A challenge in K12 education is that the majority of us aren’t asking big questions like this one because the answers (or lack of answers) can be a bit frightening. It’s time for us to overcome the fear of disruption, embrace the inevitable and take responsibility for creating the change necessary for our students to navigate this undefined future.

We should start by taking intriguing questions such as the one above and becoming masters of the domain, learning as much as we can about the “uncommon dots” being spoken about by the expert voices. Who are they and what are they saying? How can we take the ideas and generate viable answers to our big questions? Sawyer calls this the “learn” phase of creatively answering significant questions. So this is where I am – learning as much as I can about the “uncommon dot” ideas and figuring out how it informs my practice. Let me share what I recently discovered.

Tanmay Vora and his post Skills for Future Success in a Disruptive World of Work. In the post, Tanmay references a talk/article by Janna Q. AndersonFuture of Work? The Robot Takeover is Already HereDefinitely go read these thought-provoking works. For now, I want to draw you to their ideas on the skills today’s learners should be developing for career success in 2020 (just around the corner and certainly not as far off as 2028):

Janna and a Pew/Elon University study from 2012 on what she calls Generation AO. They should be honing their ability to:

  • concentrate, to focus deeply.
  • distinguish between the “noise” and the message in the ever-growing sea of information.
  • carry out public problem solving through cooperative work.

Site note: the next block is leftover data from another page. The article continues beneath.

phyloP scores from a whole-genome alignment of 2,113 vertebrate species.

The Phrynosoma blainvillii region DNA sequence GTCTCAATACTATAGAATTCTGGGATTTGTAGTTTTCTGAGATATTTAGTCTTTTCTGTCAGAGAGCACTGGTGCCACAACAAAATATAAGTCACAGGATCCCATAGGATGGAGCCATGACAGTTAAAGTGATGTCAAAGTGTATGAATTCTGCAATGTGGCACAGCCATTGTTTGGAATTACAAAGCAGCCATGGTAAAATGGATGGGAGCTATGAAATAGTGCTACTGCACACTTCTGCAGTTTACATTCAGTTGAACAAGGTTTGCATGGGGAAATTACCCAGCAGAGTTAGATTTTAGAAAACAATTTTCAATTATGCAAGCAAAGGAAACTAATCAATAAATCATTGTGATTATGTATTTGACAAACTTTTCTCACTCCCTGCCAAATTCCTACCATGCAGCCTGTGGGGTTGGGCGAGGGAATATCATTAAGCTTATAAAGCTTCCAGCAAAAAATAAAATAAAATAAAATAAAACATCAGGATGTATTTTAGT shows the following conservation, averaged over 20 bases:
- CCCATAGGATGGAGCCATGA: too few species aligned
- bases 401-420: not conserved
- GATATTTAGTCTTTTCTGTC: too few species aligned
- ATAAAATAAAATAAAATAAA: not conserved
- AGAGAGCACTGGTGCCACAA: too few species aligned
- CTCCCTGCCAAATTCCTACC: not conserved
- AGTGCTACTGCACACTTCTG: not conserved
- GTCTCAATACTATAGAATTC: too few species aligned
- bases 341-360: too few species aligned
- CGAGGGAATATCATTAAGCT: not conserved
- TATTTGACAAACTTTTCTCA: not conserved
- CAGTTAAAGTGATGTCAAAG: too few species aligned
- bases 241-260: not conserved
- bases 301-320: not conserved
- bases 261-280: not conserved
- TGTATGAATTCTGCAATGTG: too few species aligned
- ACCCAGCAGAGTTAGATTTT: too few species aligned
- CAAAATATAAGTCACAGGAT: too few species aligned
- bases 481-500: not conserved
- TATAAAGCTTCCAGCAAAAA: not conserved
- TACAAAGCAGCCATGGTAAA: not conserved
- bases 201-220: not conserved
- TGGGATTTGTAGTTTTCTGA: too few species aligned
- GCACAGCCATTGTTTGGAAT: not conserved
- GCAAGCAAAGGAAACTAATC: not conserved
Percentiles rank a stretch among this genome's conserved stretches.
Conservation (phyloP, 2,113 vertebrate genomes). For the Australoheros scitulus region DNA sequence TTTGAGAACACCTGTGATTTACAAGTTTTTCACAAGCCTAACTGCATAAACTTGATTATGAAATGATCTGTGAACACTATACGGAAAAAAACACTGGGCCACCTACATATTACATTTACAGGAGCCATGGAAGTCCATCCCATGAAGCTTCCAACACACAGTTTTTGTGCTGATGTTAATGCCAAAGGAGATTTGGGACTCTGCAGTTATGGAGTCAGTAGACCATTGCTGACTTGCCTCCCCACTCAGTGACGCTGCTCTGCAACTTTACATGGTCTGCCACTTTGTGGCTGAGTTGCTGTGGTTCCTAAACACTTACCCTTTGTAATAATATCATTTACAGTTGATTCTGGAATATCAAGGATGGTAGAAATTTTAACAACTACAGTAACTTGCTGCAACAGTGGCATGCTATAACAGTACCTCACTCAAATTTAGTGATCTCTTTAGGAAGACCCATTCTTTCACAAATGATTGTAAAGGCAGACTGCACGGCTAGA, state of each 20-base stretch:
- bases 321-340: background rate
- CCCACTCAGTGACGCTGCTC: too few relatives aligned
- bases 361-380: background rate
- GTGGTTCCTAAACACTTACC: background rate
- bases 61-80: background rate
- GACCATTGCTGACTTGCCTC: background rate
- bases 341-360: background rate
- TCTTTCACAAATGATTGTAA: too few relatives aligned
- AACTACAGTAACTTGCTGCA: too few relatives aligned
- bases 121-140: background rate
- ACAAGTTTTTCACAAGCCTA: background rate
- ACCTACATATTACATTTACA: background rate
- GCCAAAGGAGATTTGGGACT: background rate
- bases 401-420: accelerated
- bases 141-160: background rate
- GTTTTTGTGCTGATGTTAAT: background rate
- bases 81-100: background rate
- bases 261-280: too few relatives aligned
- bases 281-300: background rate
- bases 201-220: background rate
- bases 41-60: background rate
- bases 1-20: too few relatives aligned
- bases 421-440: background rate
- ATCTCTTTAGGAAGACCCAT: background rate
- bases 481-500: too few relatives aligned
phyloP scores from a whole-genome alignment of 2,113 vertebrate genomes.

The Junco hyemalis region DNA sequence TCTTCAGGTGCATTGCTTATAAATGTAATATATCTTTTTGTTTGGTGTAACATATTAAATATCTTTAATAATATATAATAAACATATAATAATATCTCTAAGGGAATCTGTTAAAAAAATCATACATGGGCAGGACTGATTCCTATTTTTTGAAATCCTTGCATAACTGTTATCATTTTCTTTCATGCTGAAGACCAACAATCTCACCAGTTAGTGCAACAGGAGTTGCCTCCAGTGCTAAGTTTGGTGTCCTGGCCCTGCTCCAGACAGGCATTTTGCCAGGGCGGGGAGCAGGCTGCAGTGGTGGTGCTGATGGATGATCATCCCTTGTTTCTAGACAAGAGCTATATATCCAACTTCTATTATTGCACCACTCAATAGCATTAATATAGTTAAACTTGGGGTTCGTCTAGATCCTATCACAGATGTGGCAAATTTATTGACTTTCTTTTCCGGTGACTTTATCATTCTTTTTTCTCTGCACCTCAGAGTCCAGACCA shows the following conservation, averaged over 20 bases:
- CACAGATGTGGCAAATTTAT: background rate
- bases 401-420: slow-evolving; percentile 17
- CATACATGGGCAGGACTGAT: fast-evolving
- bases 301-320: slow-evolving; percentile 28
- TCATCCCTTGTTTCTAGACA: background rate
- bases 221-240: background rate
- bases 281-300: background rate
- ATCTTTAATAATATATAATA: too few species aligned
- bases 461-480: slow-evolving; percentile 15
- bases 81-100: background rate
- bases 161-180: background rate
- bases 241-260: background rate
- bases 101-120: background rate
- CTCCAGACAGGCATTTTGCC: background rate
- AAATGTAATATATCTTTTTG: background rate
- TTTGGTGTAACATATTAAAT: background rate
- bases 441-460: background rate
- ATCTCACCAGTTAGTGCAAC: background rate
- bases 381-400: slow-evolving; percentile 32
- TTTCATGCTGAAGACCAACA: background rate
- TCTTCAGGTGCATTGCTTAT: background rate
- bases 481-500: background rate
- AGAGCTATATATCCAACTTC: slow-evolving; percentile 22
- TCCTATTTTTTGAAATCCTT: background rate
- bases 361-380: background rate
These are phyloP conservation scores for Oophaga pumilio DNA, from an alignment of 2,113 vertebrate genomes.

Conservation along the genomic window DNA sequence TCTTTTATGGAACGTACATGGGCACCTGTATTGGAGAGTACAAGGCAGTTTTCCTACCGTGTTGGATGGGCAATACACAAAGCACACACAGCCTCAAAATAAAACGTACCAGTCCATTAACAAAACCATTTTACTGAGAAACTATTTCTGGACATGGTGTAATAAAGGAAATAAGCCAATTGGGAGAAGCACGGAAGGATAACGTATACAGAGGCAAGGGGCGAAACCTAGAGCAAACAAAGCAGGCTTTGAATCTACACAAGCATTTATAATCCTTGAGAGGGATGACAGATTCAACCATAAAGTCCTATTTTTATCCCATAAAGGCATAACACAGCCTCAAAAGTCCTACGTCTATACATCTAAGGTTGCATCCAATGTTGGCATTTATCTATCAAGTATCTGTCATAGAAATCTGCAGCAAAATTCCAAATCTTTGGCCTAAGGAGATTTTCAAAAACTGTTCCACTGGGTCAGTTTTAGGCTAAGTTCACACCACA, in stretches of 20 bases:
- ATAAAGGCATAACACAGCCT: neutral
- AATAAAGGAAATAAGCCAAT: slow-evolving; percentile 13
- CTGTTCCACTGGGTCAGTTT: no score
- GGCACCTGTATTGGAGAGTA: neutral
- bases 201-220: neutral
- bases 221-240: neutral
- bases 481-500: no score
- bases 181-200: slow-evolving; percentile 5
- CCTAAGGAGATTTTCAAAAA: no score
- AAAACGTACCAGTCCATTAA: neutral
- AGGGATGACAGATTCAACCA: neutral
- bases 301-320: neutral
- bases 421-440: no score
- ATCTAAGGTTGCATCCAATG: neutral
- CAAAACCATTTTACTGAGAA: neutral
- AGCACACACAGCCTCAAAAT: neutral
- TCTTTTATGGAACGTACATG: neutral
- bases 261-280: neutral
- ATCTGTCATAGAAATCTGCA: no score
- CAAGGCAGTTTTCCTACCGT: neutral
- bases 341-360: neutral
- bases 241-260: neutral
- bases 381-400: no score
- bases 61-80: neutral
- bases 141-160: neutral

• search effectively for information, discerning the quality and veracity of the information, and communicating findings well.
  • bring together details from many sources – to synthesize.
  • be futures-minded through formal education in the practices of horizon-scanning, trends analysis and strategic foresight. (This skill is the leadership focus of this post.)

To Janna’s list, Tanmay adds:

  • The ability to learn constantly in a self-directed mode.
  • Social Intelligence and the ability to connect with people beyond geographical barriers virtually in a deep/meaningful way and collaborate.
  • Adaptive mindset to evolve the thinking and learning to keep pace with the pace of changes around us.
  • Interdisciplinary thinking – He talks more about this here.
  • Critical thinking

After reading both lists, each of us should be asking the question How are we doing? within the unique context of our own schools and districts. What specific example/evidences can we provide? More broadly, how are these reflected in our We believe… statements? If we’re not doing so well, how do we change that? Can you add other skills/abilities our students should be developing that do not appear on either list?

One last related question about us adults: If we expect our students to have these skills, shouldn’t we – teachers and leaders – be modeling these for our students and communities? Do we? How do we?

As I’m still in the “learning phase” and haven’t had enough “incubation” time with these ideas, I don’t have many answers to share. I only intend to provoke with these questions and ideas which I will think about and share in future posts.

How do the ideas about skills for the future provoke your thinking as a leader? How might you contribute to a deeper conversation around these ideas on social media and in your school or district?